There was growing interest in South African music during the 1980s. The initial impetus came from the Soweto uprising of 1976 and the surging freedom movement against the racist apartheid regime. In 1983 the compilation Zulu Jive: Umbaqanga (Earthworks ELP 2002), released in Britain, was the first exposure many of us outside of the country had to the down-home, funky sounds of urban South Africa, and its sequal, The Indestructible Beat of Soweto (Earthworks EWV 14, 1985), kept the momentum going.
Indisputably, though, the event that really put Black South African music on the map internationally was the release in 1986 of Paul Simon's LP Graceland. Initially quite controversial, it was recorded in part in Johannesburg with veteran studio musicians. Graceland brought international fame for the a capella singing group Ladysmith Black Mambazo and ensuing tours by Simon with Hugh Masekela and Miriam Makeba revived their careers as well.
Of course, the success of Graceland meant that record companies were in a rush to put out more product for the growing international market. Most of these releases were on smaller independent labels, but the bigger companies got in on the act also. Among the most notable of these latter releases was the double LP set Sounds of Soweto, issued in the US in 1987 by Capitol Records/EMI (CLB-46698).
Sounds of Soweto got such widespread distribution at the time that I was surprised to discover that it has long been out of print. Apparently it was never reissued on CD and is not even available through downloads or streaming services. What makes this oversight all the more notable is that Sounds of Soweto highlights a style of music that, while lacking the rough edges of umbaqanga and other earlier styles, was wildly popular in South Africa at the time - the synth-driven and disco-inflected "bubblegum music" of artists like Brenda Fassie and Condry Ziqubu. This music is being rediscovered through the efforts of people like Dave Durbach ("DJ Okapi") and his Afro-Synth blog and record store in Johannesburg. I'm happy to present Sounds of Soweto for your listening enjoyment today. The descriptions of the songs are taken from the liner notes of the album. You will note that for all the upbeat sound of these tunes, their lyrics are hardly frivolous.
"A song about drought and the suffering it brings. It tells of a time when mealie (maize) meal, the staple diet of the majority of South Africans, was in such short supply that the people were forced to eat inferior grades to which foreign substances had been added, turning it yellow in colour."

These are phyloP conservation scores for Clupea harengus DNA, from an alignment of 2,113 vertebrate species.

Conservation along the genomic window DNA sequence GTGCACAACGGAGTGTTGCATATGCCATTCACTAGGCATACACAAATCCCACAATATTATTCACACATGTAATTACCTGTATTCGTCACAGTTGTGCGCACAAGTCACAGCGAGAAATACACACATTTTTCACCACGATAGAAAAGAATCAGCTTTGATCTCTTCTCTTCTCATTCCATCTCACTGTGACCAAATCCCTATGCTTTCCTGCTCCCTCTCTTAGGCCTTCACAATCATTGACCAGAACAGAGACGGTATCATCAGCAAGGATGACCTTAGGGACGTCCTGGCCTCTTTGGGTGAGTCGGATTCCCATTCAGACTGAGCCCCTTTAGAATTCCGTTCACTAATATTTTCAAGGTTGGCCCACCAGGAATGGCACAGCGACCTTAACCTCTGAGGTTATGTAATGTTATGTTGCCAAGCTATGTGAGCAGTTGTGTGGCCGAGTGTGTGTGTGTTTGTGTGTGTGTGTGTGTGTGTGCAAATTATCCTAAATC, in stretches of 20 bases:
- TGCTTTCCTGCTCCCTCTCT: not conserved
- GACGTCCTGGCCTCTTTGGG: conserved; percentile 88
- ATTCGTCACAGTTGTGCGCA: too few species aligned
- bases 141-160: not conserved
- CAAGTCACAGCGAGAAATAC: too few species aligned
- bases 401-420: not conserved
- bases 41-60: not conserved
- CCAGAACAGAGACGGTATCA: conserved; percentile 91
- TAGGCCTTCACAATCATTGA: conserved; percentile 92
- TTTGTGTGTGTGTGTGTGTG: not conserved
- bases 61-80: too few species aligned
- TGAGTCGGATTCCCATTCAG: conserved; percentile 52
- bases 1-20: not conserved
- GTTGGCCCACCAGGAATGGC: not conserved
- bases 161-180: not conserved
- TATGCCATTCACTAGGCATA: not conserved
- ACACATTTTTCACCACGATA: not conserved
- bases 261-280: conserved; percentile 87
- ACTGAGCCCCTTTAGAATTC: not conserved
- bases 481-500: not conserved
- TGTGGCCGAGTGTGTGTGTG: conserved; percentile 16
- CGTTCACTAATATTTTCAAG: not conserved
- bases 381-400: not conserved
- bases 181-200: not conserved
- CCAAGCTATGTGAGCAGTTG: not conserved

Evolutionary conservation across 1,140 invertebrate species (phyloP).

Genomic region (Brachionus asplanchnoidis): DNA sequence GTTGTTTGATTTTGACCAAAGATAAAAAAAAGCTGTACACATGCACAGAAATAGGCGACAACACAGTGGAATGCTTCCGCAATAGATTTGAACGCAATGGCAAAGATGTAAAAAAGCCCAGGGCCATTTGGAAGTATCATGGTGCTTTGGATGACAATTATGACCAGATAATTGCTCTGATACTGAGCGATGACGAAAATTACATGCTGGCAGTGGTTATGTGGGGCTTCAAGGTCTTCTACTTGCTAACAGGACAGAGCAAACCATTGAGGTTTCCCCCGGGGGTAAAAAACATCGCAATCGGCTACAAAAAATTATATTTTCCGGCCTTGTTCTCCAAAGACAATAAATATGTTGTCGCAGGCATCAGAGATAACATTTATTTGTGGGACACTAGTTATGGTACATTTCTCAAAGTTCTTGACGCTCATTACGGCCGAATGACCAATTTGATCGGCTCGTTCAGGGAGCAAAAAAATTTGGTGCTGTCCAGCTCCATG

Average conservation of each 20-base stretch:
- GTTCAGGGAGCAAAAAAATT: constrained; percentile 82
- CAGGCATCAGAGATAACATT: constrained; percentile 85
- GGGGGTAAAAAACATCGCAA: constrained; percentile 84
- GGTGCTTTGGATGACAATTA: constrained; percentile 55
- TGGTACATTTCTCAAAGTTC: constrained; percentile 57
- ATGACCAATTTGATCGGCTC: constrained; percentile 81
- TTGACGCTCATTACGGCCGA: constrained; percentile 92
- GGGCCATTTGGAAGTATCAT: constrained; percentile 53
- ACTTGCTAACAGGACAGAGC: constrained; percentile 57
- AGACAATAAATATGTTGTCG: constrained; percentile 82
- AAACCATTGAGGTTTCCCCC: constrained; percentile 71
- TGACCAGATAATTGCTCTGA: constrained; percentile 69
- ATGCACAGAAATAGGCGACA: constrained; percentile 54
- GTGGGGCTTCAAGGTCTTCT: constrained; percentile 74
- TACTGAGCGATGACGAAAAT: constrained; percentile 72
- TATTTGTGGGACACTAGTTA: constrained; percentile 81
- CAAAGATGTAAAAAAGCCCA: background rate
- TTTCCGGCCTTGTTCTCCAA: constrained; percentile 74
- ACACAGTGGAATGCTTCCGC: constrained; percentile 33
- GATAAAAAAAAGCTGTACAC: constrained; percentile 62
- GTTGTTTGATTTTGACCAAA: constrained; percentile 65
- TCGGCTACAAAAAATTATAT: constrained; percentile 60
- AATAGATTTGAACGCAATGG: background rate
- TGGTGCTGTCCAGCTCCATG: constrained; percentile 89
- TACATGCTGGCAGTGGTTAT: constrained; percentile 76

Lumumba with Condry Ziqubu - Yellow Mealie Meal
"Most black South Africans live without access to electricity for cooking, lighting or heating. Amalahle (coal) remains a prime commodity in the townships and the coal vendor an important community figure."
Amalahle - Brenda & the Big Dudes
"Life in South Africa's black townships is lived against a backdrop of violence and conflict, a situation powerfully reflected in the Zulu chant which runs through the song. It translates as: Confusion everywhere, everthing is burning."
Condry Ziqubu - Confusion (Ma Afrika)
"An old story - naïve country boy leaves home for the bright lights of the big city, falls in love with slick city girl who breaks his heart and takes his money. Penniless and disillusioned, he sings 'Mali Kuhaba' (there is no money) and longs for the sinple rustic existence he left behind him."
Kaputeni - Mali Kuhaba
"Great quivering chunks of joyous funk. Pure celebration."
The Winners with Lionel Petersen - Wedding Day
"A shadowy figure in Soweto legend, the Gorilla man employed a henchman who would abduct beautiful women of the street and deliver them up to his master's brutal pleasure."
Condry Ziqubu - Gorilla Man
"An instrumental whose title means 'What are you doing to me?' Unclassifiable, but undoubtedly African, undoubtedly danceable."
Rex Rabanye - O Nketsang
"Dark street, bad night, bad town. This time it's some lawless piece of Soweto. But it could be any city - the feelings remain the same."
Thetha - Dark Street, Bad Night
"This is a tribute to Nelson Mandela and others who have made tremendous sacrifices in the struggle for a free and just South Africa."
Johnny Clegg & Savuka - Asimbonanga
"Light-hearted, yet moralizing. A song about a rich old woman slaking her appetites on young men."
Lumumba with Condry Ziqubu - Kiss Kiss (Sugar Mama)
"A cheeky love song directed at a young woman glimpsed on the street. The title means 'Sweetheart,' and this is followed by increasingly risqué wooings as the courtship progresses, township style."
Supa Frika - Manyeo
"The message, one of spreading love and harmony through music, is hardly new. But it has seldom been more relevant than it is in South Africa today."
The Winners with Lionel Petersen - Feel Free
"Third World Child desribes the forced route march that Third World cultures have experienced in order to survice both colonization and modernization."
Johnny Clegg & Savuka - Third World Child
"Although on the surface it is a song of admonition directed against a woman who fails in her duties towards her husband and child, Ramasela nevertheless has biting political overtones; it is after all the apartheid system which has put black family life so much at risk."
Sankomota - Ramasela
"Textures of township life, this time a warning to a gangster, who, while pretending to look into shop windows, is actually sizing people up for mugging."
Mara Louw - Brother Joe
"Speaks for itself, doesn't it?"
Supa Frika - Love is on Our Side
Download Sounds of Soweto as a zipped file here. The zipped file includes complete scans of the album cover and liner notes, which feature information about the artists. Also, if you enjoy the music in this record, I can't recommend the blog Afro-Synth enough. Its proprietor, DJ Okapi, has compiled a number of great compilations of South African "bubblegum music" of the '80s and '90s.